Is the distinction between a blog search engine and a traditional search engine growing meaningless?
In his blog post on his Blogspotting blog entitled "Remove "blogs" from the headline?" Senior Writer Stephen Baker of BusinessWeek opines that "the distinction between a blog search engine and a traditional one is growing meaningless" (actually, I think he is attributing that to Steve Rubel.) Superficially, I think that is absolutely correct, but there are some nuances.
What exactly is a "blog search engine"? Presumably it is something like Technorati, Bloglines Search, Google Blog Search, or Micrsoft Windows Live Search Feeds, among others. But, do any of these so-called "blog search engines" really search through all blog posts? Some of them may, but in general they are only indexing and searching the content of the feed (e.g., RSS feed) associated with a blog.
Although so-called "blog search" (feed search) is indeed quite useful, especially when looking for timely content, there are several difficulties when contrasted with generic Web search.
First, the popular usage is that RSS stands for Really Simple Syndication. That is okay and all well and good for popular, non-technical consumption, but it belies what is really going on. The hard-core, technical meaning of RSS is RDF Site Summary (where RDF stands for Resource Description Framework.) The semi-technical meaning of RSS is Rich Site Summary. The operative word from either of these two proper meanings is summary, indicating that the feed contains only a subset of the content of a site (such as a blog.)
The issue of summary comes in three forms. First, only of subset of the number of content items may be present in the feed. Some feeds may have a specific numeric limit such as 10 or 20 items. Some feeds may be time limited, such as all content within the past day, week, two weeks, months, 90 days, etc. In short, a blog search engine typically does not index all of the posts that exist on a blog and its archives.
A second form of summary is for the feed to have an abstract summary of the main content or an extended version of the headline. This is very common for traditional news stories or feature-length articles where the feed is designed for browsing, in contrast with reading the full content.
A third form of summary which is used by some blogs is a short intro of the post and then they insist that you click on a "More" link to read the full post. The author of such as blog then usaully has the choice of having only the summary in the feed or to put the full post in the feed. There are great debates in the blogosphere on the merits of those two approaches. The author may opt to include only the summary in the feed as a "teaser" to help drive traffic to their main site. On the positive side, short summaries greatly facilitate rapid browsing of large numbers of posts in feed readers.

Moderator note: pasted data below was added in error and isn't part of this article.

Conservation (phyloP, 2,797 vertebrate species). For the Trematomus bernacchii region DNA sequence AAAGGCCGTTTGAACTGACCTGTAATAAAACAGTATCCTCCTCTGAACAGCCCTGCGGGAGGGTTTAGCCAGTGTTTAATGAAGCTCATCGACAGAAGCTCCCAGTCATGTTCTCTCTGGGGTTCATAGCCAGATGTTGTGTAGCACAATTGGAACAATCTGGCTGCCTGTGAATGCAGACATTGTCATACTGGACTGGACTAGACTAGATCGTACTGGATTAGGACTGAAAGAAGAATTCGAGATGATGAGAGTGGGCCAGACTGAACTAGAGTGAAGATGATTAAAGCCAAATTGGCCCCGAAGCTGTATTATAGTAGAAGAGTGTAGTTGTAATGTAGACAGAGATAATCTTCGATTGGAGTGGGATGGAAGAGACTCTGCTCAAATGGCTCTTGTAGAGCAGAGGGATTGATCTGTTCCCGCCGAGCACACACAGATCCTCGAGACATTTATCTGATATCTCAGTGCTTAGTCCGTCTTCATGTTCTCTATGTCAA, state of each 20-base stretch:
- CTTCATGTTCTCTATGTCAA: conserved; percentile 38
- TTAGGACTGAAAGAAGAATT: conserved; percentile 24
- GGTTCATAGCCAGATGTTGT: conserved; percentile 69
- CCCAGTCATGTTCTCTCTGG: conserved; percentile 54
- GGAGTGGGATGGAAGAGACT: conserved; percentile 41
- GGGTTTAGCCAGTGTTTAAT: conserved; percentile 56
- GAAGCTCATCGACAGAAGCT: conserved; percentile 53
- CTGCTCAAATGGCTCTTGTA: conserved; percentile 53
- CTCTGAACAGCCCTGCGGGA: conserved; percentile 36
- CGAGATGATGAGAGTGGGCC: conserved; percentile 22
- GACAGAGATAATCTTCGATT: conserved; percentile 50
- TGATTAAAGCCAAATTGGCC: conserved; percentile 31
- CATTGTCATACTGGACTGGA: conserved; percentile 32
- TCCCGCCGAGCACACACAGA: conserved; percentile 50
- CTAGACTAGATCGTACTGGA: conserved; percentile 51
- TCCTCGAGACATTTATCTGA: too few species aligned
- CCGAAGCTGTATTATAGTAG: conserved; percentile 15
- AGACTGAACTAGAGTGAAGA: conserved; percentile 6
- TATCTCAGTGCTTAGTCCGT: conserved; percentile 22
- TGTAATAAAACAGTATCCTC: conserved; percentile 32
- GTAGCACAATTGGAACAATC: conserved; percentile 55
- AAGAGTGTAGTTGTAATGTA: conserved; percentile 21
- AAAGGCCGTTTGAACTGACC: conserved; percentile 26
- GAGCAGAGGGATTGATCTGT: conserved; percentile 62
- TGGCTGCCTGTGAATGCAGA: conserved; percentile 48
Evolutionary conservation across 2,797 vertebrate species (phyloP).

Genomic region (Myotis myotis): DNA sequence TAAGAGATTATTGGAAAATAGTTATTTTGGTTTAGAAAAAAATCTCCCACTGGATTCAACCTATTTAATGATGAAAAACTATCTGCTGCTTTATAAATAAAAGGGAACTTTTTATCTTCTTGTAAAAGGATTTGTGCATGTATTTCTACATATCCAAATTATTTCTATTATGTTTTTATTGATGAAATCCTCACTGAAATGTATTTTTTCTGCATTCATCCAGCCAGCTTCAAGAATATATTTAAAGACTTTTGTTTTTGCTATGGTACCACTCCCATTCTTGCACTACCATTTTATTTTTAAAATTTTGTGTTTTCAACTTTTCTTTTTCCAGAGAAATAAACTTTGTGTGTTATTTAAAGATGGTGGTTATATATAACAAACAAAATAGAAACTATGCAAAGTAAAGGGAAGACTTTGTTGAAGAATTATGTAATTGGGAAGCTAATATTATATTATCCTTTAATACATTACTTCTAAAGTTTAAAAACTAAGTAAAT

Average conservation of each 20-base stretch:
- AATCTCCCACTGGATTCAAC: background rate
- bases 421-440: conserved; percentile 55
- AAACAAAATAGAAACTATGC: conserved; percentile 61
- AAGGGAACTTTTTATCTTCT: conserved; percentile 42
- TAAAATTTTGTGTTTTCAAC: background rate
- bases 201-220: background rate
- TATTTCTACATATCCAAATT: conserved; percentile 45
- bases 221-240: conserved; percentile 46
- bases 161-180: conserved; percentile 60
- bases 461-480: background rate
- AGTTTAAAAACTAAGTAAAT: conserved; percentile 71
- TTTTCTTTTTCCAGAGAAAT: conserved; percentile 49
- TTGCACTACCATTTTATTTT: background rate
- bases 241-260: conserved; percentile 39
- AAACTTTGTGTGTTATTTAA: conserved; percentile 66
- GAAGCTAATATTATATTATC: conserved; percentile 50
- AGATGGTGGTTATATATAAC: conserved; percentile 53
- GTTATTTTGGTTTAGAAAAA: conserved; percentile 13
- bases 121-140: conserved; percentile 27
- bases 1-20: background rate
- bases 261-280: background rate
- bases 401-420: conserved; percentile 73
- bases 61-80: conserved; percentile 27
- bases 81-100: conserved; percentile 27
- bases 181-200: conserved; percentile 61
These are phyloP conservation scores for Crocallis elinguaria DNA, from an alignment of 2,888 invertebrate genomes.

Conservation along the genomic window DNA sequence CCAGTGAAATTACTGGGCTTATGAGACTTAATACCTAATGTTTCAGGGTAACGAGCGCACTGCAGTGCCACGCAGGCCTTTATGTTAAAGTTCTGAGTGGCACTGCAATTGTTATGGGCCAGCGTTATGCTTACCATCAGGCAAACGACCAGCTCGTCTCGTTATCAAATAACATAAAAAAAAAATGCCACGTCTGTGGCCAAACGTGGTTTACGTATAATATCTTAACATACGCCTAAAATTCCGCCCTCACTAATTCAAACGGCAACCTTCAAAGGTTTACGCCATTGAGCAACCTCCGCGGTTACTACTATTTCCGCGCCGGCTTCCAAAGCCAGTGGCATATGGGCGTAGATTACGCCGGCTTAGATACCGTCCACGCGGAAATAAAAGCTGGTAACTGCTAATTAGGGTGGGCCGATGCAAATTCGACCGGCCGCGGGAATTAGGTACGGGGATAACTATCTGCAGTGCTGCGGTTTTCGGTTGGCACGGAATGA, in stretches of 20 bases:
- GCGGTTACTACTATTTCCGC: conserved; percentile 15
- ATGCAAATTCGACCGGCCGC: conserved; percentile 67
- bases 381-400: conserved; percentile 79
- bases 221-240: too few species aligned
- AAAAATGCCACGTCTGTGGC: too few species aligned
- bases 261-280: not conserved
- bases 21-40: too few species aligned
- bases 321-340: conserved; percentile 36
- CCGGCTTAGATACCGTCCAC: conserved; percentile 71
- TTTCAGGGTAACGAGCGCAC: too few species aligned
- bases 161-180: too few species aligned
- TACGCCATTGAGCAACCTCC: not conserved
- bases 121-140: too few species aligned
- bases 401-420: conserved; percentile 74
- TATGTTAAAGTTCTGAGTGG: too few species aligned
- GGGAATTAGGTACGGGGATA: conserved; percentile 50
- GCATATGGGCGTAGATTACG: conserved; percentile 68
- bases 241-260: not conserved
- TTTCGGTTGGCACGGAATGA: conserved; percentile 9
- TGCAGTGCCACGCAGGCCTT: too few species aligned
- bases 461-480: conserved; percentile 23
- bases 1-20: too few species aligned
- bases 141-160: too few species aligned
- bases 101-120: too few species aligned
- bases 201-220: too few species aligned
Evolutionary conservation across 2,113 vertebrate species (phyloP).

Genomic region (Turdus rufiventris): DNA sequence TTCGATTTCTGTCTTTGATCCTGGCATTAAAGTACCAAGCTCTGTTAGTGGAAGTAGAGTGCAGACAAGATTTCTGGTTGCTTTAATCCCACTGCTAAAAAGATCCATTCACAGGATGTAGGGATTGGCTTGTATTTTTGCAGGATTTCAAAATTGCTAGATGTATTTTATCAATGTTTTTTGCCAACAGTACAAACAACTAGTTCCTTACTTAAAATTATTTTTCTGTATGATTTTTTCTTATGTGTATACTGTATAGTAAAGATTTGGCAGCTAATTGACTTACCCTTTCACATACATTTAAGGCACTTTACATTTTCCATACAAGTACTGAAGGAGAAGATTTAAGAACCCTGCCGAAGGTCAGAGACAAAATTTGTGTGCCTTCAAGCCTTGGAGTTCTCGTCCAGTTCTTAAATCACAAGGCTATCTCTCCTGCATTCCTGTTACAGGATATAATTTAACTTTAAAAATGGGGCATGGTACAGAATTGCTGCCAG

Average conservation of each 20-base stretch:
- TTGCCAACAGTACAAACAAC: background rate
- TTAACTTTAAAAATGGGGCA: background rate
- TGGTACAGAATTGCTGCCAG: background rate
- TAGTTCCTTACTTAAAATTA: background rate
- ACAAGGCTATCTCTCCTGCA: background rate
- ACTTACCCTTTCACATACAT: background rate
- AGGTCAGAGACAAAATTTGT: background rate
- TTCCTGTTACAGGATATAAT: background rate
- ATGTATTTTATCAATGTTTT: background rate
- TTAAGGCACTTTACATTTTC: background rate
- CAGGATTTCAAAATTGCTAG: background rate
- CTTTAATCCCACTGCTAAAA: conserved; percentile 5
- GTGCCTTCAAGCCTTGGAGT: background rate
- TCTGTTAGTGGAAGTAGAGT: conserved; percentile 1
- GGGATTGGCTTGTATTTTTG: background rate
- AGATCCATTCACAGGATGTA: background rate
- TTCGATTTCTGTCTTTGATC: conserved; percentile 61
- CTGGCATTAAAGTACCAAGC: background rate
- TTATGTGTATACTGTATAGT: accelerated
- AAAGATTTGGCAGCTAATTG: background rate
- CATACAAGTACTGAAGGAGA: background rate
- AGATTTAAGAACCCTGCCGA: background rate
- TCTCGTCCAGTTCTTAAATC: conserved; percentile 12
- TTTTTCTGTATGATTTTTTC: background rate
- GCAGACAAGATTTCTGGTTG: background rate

The issue for all forms of summary is that a blog or feed search engine that looks only at the feed will not have the full blog post text to index and search.
OTOH, a feed has a very structured format for tags and other blog metadata that can facilitate more refined indexing and searching of blog posts, at least for the blog posts that are included in the feed.
In general, for each blog post there will also be a distinct permalink web page which has all of the text of the blog post in a form that has its own URL address and can be fully indexed and searched by a traditional, generic Web search engine. The tag information for a post is also there, but not always in a uniform, structured format that the non-blog search engine can index and search anywhere near as well as a pure feed-based search engine.
One important distinction between using a blog search engine and a traditional, generic Web search engine is that the latter tend to order search results strictly by so-called relevance, while the former frequently also allow you to order the results by date (reverse chronological as with a traditional blog) or a mixture of relevance and date, so that you can easily access timely content even if the top authoritative content may be too old to even show up in a typical web feed.
Technically, there is no good reason that a Web search engine could not also permit these options, but today they (in general) do not. Actually, there are some technical difficulties with date-ordering the general Web, but I suspect that most of them could be worked around (to some extent) if the search engine teams put their hearts into it.
What I would really like to see is for each of the main Web search engines to have options as to what mix of blog and non-blog content to display along with a reverse date weighting. Even with the general Web I frequently want to search for fresh content simply because I have already seen all the old stuff and want to see the new stuff or stuff that I haven't marked as read. That alone is a great argument for the need for blog search engines to continue to exist, but if the big search engines did just a little better job of integrating blog search the need for separate blog search engines would vanish.
In summary, for now I still find blog search engines (marginally) useful, but their days could be numbered, especially if they do not try to break out of their niche and start adding value beyond simply indexing and searching the (limited) content of blog feeds.